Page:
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In vitro co-metabolism of epigallocatechin-3gallate (EGCG) by the mucin-degrading bacterium Akkermansia muciniphila

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journal contribution
posted on 03.02.2022, 22:55 authored by Y Xia, X Zhang, M Jiang, H Zhang, Y Wang, Y Zhang, Robert SeviourRobert Seviour, Y Kong
Akkermansia muciniphila is a Gram-negative bacterium that resides within the gut mucus layer, and plays an important role in promoting gut barrier integrity, modulating the immune response and inhibiting gut inflammation. Growth stimulation of A. muciniphila by polyphenols including epigallocatechin-3-gallate (EGCG) from difference sources is well-documented. However, no published in vitro culture data on utilization of polyphenols by A. muciniphila are available, and the mechanism of growth-stimulating prebiotic effect of polyphenols on it remains unclear. Here in vitro culture studies have been carried out on the metabolism of EGCG by A. muciniphila in the presence of either mucin or glucose. We found that A. muciniphila did not metabolize EGCG alone but could co-metabolize it together with both these substrates in the presence of mineral salts and amino acids for mucin and protein sources for glucose. Our metabolomic data show that A. muciniphila converts EGCG to gallic acid, epigallocatechin, and (-)-epicatechin through ester hydrolysis. The (-)-epicatechin formed is then further converted to hydroxyhydroquinone. Co-metabolism of A. muciniphila of EGCG together with either mucin or glucose promoted substantially its growth, which serves as a further demonstration of the growth-promoting effect of polyphenols on A. muciniphila and provides an important addition to the currently available proposed mechanisms of polyphenolic prebiotic effects on A. muciniphila.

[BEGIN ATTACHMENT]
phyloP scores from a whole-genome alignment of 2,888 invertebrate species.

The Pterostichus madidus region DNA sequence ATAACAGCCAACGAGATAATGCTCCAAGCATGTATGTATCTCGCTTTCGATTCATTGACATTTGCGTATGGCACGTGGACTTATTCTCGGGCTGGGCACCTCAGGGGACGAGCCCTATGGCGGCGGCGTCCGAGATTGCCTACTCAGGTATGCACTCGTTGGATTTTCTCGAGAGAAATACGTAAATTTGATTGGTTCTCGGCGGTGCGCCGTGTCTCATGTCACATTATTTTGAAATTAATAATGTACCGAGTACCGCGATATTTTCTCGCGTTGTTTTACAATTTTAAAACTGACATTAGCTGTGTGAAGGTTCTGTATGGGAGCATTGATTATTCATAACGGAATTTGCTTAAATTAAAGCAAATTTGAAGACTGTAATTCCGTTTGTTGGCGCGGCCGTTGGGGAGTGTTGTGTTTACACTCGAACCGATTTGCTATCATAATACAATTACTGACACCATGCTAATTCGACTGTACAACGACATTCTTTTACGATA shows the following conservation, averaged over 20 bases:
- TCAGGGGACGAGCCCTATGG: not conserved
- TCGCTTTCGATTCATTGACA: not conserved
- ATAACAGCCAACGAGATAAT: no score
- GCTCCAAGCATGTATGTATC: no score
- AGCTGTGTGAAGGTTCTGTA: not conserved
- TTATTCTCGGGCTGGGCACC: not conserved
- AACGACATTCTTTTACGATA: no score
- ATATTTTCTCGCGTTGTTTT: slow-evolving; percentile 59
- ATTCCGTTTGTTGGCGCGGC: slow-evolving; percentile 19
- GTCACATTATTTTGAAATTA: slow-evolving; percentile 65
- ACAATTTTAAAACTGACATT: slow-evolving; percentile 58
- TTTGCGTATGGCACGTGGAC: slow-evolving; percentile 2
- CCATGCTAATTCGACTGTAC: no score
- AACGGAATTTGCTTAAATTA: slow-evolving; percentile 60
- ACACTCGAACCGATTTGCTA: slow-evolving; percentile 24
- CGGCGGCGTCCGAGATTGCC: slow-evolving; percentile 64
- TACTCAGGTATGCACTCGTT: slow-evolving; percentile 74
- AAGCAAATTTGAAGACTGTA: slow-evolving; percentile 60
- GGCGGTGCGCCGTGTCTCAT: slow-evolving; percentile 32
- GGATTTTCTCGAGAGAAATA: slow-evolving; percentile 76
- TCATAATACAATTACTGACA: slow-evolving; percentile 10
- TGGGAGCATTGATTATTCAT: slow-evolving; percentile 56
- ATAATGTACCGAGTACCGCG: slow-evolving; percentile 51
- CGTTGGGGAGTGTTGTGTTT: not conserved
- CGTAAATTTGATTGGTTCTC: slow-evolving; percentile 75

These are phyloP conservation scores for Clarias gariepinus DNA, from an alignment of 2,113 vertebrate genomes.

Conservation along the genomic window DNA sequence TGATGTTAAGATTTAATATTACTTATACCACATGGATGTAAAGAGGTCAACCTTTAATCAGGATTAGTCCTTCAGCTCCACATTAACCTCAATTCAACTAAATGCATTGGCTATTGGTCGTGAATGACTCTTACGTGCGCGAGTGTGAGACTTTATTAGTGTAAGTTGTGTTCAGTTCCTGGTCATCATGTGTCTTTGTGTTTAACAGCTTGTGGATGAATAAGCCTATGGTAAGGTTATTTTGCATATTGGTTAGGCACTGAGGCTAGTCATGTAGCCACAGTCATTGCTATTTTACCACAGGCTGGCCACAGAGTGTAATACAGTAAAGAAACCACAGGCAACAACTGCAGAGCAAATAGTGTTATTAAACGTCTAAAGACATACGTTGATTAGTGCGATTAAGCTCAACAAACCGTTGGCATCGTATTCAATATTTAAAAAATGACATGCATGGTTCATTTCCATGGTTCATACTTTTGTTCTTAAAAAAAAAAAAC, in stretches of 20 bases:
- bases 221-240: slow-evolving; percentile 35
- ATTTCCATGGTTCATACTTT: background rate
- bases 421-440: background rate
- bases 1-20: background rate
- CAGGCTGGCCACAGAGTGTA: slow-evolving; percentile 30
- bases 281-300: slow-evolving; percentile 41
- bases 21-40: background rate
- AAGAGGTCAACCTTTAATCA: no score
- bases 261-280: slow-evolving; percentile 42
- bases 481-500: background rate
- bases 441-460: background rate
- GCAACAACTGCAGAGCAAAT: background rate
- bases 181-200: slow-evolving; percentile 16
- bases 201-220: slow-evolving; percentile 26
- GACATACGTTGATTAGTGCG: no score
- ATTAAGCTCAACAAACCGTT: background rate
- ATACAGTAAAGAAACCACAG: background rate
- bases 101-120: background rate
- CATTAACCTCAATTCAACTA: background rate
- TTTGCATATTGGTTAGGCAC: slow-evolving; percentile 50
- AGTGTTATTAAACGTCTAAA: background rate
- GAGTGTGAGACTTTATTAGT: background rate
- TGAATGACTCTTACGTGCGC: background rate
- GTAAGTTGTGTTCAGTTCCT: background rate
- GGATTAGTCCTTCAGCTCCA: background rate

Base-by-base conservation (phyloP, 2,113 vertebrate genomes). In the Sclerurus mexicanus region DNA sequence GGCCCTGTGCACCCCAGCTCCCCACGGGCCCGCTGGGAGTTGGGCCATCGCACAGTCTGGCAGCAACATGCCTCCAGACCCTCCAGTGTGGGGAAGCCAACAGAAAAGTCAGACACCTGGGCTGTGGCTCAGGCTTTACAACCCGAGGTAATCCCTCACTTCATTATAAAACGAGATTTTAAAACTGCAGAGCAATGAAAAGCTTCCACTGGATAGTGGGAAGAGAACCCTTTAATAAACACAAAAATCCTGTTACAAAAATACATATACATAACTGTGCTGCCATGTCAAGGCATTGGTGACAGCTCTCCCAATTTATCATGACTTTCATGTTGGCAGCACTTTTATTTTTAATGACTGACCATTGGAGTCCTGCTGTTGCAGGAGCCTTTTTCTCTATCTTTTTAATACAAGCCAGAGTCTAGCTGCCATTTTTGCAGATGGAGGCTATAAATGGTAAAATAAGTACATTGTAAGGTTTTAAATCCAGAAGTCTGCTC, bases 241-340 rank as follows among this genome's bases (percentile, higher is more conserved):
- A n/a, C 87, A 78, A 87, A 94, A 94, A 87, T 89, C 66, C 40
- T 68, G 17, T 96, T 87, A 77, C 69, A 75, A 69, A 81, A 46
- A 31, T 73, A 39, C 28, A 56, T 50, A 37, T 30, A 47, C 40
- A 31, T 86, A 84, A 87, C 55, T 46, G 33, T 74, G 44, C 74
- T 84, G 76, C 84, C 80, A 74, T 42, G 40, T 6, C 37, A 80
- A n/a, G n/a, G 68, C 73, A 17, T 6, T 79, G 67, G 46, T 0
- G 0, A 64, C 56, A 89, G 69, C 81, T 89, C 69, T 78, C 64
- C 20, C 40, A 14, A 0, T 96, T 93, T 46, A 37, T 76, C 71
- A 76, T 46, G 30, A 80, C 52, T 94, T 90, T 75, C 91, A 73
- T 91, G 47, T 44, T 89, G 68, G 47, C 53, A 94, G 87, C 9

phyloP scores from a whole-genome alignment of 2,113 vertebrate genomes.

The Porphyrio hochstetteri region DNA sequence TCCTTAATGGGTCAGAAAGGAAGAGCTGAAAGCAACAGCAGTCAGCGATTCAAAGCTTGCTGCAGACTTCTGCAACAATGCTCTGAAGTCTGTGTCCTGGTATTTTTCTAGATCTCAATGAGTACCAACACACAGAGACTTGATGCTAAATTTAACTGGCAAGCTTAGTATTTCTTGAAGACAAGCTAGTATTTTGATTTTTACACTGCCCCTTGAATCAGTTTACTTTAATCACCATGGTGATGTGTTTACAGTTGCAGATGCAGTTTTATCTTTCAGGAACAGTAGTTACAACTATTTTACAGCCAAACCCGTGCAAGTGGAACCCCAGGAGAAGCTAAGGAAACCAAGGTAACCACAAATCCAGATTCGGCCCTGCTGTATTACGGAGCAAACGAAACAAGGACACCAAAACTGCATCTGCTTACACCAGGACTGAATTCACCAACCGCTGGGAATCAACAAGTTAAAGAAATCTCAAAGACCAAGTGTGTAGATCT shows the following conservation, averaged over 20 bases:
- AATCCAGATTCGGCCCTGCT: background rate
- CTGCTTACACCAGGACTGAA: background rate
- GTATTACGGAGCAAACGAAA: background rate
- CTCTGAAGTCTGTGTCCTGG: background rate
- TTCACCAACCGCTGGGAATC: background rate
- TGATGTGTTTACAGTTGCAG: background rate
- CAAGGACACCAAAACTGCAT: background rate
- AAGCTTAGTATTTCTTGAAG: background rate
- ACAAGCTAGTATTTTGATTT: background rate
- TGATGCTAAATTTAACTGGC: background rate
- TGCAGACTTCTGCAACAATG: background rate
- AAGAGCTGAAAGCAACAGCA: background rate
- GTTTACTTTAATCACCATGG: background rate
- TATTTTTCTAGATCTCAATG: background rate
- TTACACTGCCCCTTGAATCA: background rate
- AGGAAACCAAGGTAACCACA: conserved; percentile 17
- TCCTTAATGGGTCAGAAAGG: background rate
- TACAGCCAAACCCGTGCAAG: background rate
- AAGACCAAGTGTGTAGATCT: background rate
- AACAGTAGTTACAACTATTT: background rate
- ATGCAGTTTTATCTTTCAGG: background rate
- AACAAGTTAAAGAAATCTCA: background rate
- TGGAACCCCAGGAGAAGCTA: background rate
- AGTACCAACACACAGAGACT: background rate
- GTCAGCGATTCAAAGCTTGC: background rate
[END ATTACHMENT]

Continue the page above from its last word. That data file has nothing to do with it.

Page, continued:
History

Publication Date

02/12/2021

Journal

PLoS ONE

Volume

16

Issue

12

Article Number

e0260757

Pagination

16p.

Publisher

Public Library of Science

ISSN

1932-6203

Rights Statement

© 2021 Xia et al. This is an open access article distributed under the terms of the Creative Commons Attribution License, which permits unrestricted use, distribution, and reproduction in any medium, provided the original author and source are credited.